Pouring Down, Rising Above

The rain just wouldn’t stop. 

When I lived in Kansas, I learned what that meant. Hard thunderstorms could make a mess. But steady, unceasing rain could be worse. When water has time to gather its strength, it transforms everything around it. Roads become rivers, concrete dividers become popcorn, lives become changed. 

I thought I knew that lesson. 

Ten years ago, I learned how little I knew. 

If you were here in September 2013, you know what I mean. If you weren’t, I’m not sure I can ever explain it properly. That handful of days belongs to another world, one where events flowed as ceaselessly as the St. Vrain and sleep was a rare and precious commodity. A world transformed. 

Longmont became a city divided. Lyons became an island chain. Missouri Avenue turned into the “Missouri river” as the water rose. Hover Street became impassible, though that didn’t stop some from sloshing their way across on foot anyway, struggling from south to north as emergency workers yelled at them to turn back. 

We held on as the water did its work.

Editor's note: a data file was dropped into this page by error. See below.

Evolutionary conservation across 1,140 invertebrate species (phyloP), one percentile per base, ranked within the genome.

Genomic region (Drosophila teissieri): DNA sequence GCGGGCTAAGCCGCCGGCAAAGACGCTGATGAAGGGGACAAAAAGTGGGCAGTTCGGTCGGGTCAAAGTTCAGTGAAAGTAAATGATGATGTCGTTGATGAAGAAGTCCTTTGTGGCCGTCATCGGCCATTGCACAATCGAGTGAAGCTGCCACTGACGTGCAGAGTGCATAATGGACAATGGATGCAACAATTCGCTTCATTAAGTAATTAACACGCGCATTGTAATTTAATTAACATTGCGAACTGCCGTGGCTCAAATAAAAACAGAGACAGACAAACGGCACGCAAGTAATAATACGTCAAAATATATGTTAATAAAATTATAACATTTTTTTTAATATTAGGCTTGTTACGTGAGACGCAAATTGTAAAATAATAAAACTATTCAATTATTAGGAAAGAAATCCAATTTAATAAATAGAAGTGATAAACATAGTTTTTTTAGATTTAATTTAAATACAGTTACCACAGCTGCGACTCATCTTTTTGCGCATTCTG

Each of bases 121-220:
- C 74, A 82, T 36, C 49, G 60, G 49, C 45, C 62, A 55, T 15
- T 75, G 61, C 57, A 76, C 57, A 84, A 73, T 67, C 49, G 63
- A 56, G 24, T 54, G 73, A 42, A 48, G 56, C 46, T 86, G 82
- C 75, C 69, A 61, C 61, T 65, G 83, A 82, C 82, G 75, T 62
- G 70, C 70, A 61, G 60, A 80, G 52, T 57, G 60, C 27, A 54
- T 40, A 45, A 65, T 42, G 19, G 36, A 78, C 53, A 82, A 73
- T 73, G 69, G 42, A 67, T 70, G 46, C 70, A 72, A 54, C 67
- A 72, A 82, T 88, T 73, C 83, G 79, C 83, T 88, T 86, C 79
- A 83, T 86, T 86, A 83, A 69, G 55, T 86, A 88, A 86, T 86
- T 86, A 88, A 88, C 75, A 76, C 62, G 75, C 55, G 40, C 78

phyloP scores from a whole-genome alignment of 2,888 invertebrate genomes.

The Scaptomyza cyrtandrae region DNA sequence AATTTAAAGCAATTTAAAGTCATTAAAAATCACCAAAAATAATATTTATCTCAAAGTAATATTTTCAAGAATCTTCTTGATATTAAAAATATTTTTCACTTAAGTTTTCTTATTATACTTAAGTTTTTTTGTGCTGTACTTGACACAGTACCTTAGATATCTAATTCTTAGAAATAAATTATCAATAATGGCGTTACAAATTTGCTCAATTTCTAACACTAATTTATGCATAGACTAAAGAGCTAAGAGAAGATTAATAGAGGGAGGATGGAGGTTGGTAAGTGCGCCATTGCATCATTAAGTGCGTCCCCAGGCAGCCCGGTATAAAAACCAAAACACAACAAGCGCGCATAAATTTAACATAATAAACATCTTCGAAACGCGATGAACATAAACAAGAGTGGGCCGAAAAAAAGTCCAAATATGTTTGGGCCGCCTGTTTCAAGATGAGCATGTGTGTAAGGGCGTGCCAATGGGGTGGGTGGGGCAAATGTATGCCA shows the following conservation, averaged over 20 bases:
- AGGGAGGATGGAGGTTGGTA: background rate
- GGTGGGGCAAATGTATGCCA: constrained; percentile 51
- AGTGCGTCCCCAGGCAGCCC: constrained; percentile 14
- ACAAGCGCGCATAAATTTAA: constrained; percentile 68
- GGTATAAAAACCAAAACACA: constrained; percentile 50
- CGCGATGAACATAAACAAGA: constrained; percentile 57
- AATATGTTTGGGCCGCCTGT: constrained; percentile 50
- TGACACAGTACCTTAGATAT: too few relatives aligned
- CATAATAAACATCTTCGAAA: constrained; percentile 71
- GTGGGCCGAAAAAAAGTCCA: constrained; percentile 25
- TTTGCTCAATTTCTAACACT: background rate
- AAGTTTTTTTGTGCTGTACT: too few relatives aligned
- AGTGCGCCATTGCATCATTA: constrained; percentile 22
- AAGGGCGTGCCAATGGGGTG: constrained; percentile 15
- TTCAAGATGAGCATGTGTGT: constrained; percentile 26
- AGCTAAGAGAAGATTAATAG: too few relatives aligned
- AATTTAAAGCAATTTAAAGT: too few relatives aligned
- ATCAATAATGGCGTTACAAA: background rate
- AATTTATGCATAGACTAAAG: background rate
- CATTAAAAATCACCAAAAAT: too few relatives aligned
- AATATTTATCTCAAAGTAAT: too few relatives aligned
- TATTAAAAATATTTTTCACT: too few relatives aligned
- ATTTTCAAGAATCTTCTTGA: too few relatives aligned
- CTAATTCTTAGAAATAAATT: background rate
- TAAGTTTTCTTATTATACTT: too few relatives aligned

And even after the waters fell, we weren’t quite the same.

I don’t just mean the physical damage, though rebuilding from that became a years-long effort. Passing through the flood changes people. You don’t just let go of what happened, even if your home and family were well out of the floodway.

A few months later, when the spring rains began, I think most of us paused for just a moment. I remember watching the runoff pool and flow in a gutter near Longmont High School, unable to look away as my mind went back to higher waters and faster flows. 

Call it a reflex. A readiness. A ghost.

But we also carried away something else. We learned that we truly had neighbors. 

It’s easy to forget sometimes. Easy to ignore the lives that pass so near our own or even to clash with them. We divide, separate, watch the world with wary eyes.

But the good stuff never went away. Neighbors still exist. And when the waters rose, we found each other, reached out and helped. 

Even the St. Vrain couldn’t separate that.

It shouldn’t take a flood. Or a blizzard, or a wildfire, or any of the other traumatic moments that throw us into each other’s lives. But then, those are the moments that boil down all the choices and throw everything into stark relief. Where it’s clear that we either stand together or else we might not stand at all.

And so we reach for snow shovels. Or sandbags. Or masks.  One way or another, we reach for a neighbor’s hand and make each other stronger.

The world does its worst. And we rediscover our best.